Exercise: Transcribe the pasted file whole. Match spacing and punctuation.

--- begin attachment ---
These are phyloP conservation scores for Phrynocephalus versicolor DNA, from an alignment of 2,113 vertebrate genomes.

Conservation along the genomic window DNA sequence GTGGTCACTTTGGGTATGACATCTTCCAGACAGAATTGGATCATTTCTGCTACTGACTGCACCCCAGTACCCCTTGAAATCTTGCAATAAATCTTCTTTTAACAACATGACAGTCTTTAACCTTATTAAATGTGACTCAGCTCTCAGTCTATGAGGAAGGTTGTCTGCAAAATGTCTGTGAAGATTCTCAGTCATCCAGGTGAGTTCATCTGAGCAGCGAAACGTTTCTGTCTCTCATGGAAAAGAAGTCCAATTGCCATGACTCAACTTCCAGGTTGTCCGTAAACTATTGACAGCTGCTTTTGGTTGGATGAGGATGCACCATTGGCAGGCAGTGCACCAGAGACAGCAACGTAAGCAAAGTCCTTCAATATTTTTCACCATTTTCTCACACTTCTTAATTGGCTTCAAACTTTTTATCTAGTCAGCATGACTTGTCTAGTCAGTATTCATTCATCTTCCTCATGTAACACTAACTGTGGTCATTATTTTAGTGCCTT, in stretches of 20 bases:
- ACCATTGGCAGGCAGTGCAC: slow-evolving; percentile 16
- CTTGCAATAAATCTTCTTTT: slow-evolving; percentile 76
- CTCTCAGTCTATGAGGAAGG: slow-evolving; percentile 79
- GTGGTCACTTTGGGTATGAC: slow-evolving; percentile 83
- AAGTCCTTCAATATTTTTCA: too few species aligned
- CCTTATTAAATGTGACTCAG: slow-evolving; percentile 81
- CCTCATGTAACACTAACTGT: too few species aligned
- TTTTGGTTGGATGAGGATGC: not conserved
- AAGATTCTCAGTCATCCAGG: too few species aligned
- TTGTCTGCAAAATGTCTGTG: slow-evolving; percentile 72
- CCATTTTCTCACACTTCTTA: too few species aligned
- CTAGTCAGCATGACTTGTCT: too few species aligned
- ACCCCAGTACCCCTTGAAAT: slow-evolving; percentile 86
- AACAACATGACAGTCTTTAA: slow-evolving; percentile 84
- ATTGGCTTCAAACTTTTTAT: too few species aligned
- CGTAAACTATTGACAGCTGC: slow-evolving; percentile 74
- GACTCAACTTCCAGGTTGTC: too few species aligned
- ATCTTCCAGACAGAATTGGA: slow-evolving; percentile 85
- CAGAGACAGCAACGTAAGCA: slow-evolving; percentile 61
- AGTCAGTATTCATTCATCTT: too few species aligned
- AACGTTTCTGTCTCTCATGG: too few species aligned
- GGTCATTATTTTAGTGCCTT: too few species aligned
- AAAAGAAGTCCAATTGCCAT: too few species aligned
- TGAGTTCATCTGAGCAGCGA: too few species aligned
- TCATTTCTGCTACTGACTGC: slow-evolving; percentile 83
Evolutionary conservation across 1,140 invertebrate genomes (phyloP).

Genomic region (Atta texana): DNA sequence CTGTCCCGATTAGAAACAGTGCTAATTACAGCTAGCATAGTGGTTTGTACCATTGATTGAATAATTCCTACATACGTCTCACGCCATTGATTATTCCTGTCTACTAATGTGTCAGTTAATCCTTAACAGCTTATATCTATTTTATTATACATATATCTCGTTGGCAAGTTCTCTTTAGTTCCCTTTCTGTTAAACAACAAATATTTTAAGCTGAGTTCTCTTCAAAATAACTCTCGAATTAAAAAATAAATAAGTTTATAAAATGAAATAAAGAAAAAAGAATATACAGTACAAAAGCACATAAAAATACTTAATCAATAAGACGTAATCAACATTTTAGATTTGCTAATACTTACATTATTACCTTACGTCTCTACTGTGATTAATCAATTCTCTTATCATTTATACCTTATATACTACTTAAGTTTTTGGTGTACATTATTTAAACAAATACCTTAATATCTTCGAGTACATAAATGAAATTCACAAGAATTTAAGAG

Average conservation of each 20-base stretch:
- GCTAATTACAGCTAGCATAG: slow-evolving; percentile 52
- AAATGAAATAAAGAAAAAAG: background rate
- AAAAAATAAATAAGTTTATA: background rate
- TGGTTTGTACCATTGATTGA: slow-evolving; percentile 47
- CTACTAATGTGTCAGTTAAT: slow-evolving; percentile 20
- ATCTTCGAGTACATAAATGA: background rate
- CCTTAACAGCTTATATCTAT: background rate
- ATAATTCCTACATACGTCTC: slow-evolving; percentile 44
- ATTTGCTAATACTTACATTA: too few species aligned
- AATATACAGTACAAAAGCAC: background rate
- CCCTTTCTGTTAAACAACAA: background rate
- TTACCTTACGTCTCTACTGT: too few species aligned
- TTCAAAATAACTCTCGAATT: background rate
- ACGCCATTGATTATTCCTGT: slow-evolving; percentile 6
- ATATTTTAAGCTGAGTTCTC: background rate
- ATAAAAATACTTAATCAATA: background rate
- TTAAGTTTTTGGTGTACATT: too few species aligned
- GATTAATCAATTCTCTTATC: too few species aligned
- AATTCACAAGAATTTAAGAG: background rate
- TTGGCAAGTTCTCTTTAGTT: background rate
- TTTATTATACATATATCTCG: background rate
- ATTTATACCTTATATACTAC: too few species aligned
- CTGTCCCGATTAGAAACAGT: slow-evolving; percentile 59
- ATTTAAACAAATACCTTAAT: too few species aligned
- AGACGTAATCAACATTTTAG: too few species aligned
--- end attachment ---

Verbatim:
These are phyloP conservation scores for Phrynocephalus versicolor DNA, from an alignment of 2,113 vertebrate genomes.

Conservation along the genomic window DNA sequence GTGGTCACTTTGGGTATGACATCTTCCAGACAGAATTGGATCATTTCTGCTACTGACTGCACCCCAGTACCCCTTGAAATCTTGCAATAAATCTTCTTTTAACAACATGACAGTCTTTAACCTTATTAAATGTGACTCAGCTCTCAGTCTATGAGGAAGGTTGTCTGCAAAATGTCTGTGAAGATTCTCAGTCATCCAGGTGAGTTCATCTGAGCAGCGAAACGTTTCTGTCTCTCATGGAAAAGAAGTCCAATTGCCATGACTCAACTTCCAGGTTGTCCGTAAACTATTGACAGCTGCTTTTGGTTGGATGAGGATGCACCATTGGCAGGCAGTGCACCAGAGACAGCAACGTAAGCAAAGTCCTTCAATATTTTTCACCATTTTCTCACACTTCTTAATTGGCTTCAAACTTTTTATCTAGTCAGCATGACTTGTCTAGTCAGTATTCATTCATCTTCCTCATGTAACACTAACTGTGGTCATTATTTTAGTGCCTT, in stretches of 20 bases:
- ACCATTGGCAGGCAGTGCAC: slow-evolving; percentile 16
- CTTGCAATAAATCTTCTTTT: slow-evolving; percentile 76
- CTCTCAGTCTATGAGGAAGG: slow-evolving; percentile 79
- GTGGTCACTTTGGGTATGAC: slow-evolving; percentile 83
- AAGTCCTTCAATATTTTTCA: too few species aligned
- CCTTATTAAATGTGACTCAG: slow-evolving; percentile 81
- CCTCATGTAACACTAACTGT: too few species aligned
- TTTTGGTTGGATGAGGATGC: not conserved
- AAGATTCTCAGTCATCCAGG: too few species aligned
- TTGTCTGCAAAATGTCTGTG: slow-evolving; percentile 72
- CCATTTTCTCACACTTCTTA: too few species aligned
- CTAGTCAGCATGACTTGTCT: too few species aligned
- ACCCCAGTACCCCTTGAAAT: slow-evolving; percentile 86
- AACAACATGACAGTCTTTAA: slow-evolving; percentile 84
- ATTGGCTTCAAACTTTTTAT: too few species aligned
- CGTAAACTATTGACAGCTGC: slow-evolving; percentile 74
- GACTCAACTTCCAGGTTGTC: too few species aligned
- ATCTTCCAGACAGAATTGGA: slow-evolving; percentile 85
- CAGAGACAGCAACGTAAGCA: slow-evolving; percentile 61
- AGTCAGTATTCATTCATCTT: too few species aligned
- AACGTTTCTGTCTCTCATGG: too few species aligned
- GGTCATTATTTTAGTGCCTT: too few species aligned
- AAAAGAAGTCCAATTGCCAT: too few species aligned
- TGAGTTCATCTGAGCAGCGA: too few species aligned
- TCATTTCTGCTACTGACTGC: slow-evolving; percentile 83
Evolutionary conservation across 1,140 invertebrate genomes (phyloP).

Genomic region (Atta texana): DNA sequence CTGTCCCGATTAGAAACAGTGCTAATTACAGCTAGCATAGTGGTTTGTACCATTGATTGAATAATTCCTACATACGTCTCACGCCATTGATTATTCCTGTCTACTAATGTGTCAGTTAATCCTTAACAGCTTATATCTATTTTATTATACATATATCTCGTTGGCAAGTTCTCTTTAGTTCCCTTTCTGTTAAACAACAAATATTTTAAGCTGAGTTCTCTTCAAAATAACTCTCGAATTAAAAAATAAATAAGTTTATAAAATGAAATAAAGAAAAAAGAATATACAGTACAAAAGCACATAAAAATACTTAATCAATAAGACGTAATCAACATTTTAGATTTGCTAATACTTACATTATTACCTTACGTCTCTACTGTGATTAATCAATTCTCTTATCATTTATACCTTATATACTACTTAAGTTTTTGGTGTACATTATTTAAACAAATACCTTAATATCTTCGAGTACATAAATGAAATTCACAAGAATTTAAGAG

Average conservation of each 20-base stretch:
- GCTAATTACAGCTAGCATAG: slow-evolving; percentile 52
- AAATGAAATAAAGAAAAAAG: background rate
- AAAAAATAAATAAGTTTATA: background rate
- TGGTTTGTACCATTGATTGA: slow-evolving; percentile 47
- CTACTAATGTGTCAGTTAAT: slow-evolving; percentile 20
- ATCTTCGAGTACATAAATGA: background rate
- CCTTAACAGCTTATATCTAT: background rate
- ATAATTCCTACATACGTCTC: slow-evolving; percentile 44
- ATTTGCTAATACTTACATTA: too few species aligned
- AATATACAGTACAAAAGCAC: background rate
- CCCTTTCTGTTAAACAACAA: background rate
- TTACCTTACGTCTCTACTGT: too few species aligned
- TTCAAAATAACTCTCGAATT: background rate
- ACGCCATTGATTATTCCTGT: slow-evolving; percentile 6
- ATATTTTAAGCTGAGTTCTC: background rate
- ATAAAAATACTTAATCAATA: background rate
- TTAAGTTTTTGGTGTACATT: too few species aligned
- GATTAATCAATTCTCTTATC: too few species aligned
- AATTCACAAGAATTTAAGAG: background rate
- TTGGCAAGTTCTCTTTAGTT: background rate
- TTTATTATACATATATCTCG: background rate
- ATTTATACCTTATATACTAC: too few species aligned
- CTGTCCCGATTAGAAACAGT: slow-evolving; percentile 59
- ATTTAAACAAATACCTTAAT: too few species aligned
- AGACGTAATCAACATTTTAG: too few species aligned